A Carnival atmosphere awakened at HOTA’s outdoor stage with thanks to two major Brazilian drawcards; Música Popular Brasileira legend Jorge Ben Jor and sparkling new funksters, Liniker e os Caramelows. As DJ Emma Peel spun sultry bossa nova sounds on stage in the twilight, wave upon wave of excited young Gold Coast-loving Brazilians filled the green space.
Koombumerri man Uncle John Graham kicked off the ten-day OUT LOUD Festival nailing his Welcome to Country, acknowledging the Yugambeh land and its Elders with a sea of loud appreciative cheers. After Uncle John introduced lead singer Liniker to the stage with a heartfelt welcome, Brazil’s rising stars Liniker e os Caramelows, costumed in shades of revolutionary red, had us all instantly swaying to a tropical ska vibe and jazz-filled sax solo.
Liniker Barros took to the stage dressed in a peach coloured pleated pantsuit, her fans calling out: “Lin-iker, Lin-iker” in admiration. Rolling out songs from their latest album ‘Colela Abaixo’, the Caramelows had us dancing in the cool of the rain to the soulful ‘Boca’ and to the melodrama of ‘Beau’ and ‘Lava’. Liniker’s sublime voice hit the high drama notes and dug deep to reveal her emotionally charged tones as the crowd sang along in Portuguese to song favourites ‘Caeu’ and ‘Zero’. Ending the set with turbocharged pulsing congas – the seven-piece band ignited GC Brazil with ‘Bembon’ and ‘Robô’. Liniker and her exceptional instrumentalists flowed in cruise control from one love-filled tribal funk number to the next.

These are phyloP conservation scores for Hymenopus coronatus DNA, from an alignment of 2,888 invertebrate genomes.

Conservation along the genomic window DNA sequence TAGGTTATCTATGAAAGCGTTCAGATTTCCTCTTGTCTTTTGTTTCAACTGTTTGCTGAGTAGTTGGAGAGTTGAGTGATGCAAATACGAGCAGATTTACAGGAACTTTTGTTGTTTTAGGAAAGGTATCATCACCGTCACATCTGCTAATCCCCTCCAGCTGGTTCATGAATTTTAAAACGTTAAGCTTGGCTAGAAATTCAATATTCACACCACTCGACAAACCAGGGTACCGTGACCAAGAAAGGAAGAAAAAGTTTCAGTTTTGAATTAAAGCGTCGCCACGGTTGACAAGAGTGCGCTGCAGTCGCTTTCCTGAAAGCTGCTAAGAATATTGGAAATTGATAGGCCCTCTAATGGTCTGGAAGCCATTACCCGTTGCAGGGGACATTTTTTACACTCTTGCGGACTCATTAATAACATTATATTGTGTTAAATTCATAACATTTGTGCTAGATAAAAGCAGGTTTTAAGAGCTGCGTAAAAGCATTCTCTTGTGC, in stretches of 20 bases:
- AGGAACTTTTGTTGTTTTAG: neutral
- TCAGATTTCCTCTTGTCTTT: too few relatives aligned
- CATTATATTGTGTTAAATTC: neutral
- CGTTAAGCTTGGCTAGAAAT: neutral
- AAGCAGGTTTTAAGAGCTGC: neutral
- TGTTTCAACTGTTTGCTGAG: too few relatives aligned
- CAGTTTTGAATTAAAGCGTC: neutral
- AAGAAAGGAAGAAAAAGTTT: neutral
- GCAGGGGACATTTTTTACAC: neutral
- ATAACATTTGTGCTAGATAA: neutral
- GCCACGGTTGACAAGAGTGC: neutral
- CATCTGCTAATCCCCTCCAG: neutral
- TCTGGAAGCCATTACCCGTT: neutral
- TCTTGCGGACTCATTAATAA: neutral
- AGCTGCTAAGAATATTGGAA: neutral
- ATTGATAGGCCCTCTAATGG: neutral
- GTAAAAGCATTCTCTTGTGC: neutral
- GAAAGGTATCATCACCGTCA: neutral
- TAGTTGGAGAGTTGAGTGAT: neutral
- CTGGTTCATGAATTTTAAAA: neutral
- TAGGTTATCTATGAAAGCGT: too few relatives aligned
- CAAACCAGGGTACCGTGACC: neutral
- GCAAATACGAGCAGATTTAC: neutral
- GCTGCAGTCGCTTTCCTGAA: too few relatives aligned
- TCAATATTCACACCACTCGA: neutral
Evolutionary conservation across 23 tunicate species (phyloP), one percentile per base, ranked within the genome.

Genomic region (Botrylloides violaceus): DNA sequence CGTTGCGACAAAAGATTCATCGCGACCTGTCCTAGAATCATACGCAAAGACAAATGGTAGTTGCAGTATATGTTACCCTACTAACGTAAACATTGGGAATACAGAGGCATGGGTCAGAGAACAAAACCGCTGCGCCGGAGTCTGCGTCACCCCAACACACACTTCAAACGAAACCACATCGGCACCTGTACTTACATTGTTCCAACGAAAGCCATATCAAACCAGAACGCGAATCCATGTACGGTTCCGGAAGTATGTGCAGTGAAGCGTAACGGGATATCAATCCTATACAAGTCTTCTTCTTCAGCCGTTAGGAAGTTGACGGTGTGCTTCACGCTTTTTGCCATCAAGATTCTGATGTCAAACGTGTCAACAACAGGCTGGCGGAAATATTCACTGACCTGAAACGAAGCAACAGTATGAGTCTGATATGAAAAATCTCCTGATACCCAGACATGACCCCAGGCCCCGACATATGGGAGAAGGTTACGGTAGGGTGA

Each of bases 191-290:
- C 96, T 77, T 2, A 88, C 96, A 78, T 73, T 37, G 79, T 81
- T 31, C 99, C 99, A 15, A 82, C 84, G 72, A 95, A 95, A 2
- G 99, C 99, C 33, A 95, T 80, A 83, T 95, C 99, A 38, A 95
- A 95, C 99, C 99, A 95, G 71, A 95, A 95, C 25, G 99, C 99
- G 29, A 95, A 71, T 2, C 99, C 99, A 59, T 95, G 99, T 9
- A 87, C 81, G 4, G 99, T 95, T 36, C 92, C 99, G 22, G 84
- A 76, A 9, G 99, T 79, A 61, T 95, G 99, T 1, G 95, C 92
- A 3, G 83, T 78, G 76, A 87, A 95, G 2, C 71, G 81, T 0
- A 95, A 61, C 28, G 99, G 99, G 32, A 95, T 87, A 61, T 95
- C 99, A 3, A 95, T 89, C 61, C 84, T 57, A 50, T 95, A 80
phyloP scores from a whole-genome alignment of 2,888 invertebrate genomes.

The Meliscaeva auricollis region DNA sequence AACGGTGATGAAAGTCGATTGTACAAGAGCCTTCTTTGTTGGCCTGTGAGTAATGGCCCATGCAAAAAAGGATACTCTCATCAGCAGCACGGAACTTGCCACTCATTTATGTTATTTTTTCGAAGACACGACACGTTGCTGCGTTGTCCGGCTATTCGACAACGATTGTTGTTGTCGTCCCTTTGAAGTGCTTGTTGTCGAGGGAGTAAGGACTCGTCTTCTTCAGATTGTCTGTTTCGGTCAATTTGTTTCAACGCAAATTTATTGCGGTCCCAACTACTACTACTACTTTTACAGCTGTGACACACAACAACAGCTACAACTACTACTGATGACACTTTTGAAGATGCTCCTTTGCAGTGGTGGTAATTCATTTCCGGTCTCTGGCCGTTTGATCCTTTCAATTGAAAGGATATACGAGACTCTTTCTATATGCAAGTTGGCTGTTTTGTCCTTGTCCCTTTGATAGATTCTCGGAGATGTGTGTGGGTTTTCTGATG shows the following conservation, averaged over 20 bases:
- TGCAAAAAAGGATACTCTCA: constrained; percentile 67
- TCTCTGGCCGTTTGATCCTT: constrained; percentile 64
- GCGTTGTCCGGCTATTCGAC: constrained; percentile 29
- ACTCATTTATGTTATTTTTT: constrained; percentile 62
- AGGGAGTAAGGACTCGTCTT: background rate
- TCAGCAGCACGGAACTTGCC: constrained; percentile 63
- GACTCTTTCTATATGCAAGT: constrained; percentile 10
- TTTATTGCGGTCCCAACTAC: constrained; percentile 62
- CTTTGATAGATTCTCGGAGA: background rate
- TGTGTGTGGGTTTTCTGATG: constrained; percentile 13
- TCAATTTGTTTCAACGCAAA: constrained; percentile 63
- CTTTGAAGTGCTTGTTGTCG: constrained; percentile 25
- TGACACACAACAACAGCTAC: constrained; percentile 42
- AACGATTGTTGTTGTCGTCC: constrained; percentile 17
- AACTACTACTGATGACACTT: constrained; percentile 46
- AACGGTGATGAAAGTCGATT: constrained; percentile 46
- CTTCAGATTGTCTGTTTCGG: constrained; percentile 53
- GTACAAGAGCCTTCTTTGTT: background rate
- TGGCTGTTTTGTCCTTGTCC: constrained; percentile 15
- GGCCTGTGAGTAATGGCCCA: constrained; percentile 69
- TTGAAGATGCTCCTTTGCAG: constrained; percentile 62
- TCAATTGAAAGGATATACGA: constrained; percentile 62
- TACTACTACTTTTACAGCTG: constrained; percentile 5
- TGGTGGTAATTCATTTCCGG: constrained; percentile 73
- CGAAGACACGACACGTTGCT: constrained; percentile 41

It was understandable, the surge of young Brazilians getting as close to the stage as they could to see music icon Jorge Ben Jor. His samba infused new wave rhythms have been a key influencer to not only popular music in Brazil over the last fifty years, but to the English pop music world. You can hear borrowed ska riffs used in 80’s bands such as Madness and feel the bass funk lines replicated in disco – blueprints in popular music. The Brazilian crowd knew every song, many naturally dancing with their partners to the red-carpet list of compositions such as ‘Chove Chuva’, ‘Oba, la vem ela’, and ‘Ive Brussel’.
His band – complete with a knock-out horn section and looking very GC in head to toe white – invisibly flicked through the Jorge songbook. Nearing the end of the concert, the crowd pogo jumped with arms waving in the air chanting to all-time 70’s favourite ‘Taj Mahal’ – the familiar melodic song that Jorge successfully sued Rod Stewart for ‘unconsciously plagiarising’ on his lycra leggings hit ‘Do ya think I’m sexy’ (Rod agreed to donate his royalties to UNICEF).
Jorge Ben’s compositions a little like football, are etched into the Brazilian psyche. For a Jorge Ben Jor newbie it was enlightening to learn how this artist has influenced the fusion of music styles we hear today. The start of OUT LOUD Festival provided in impeccable style a night to appreciate the diversity of people and music, and the chance to hang out with a thousand friendly Brazilians. Savvy programming from HOTA for luring such artists and such a beautiful community.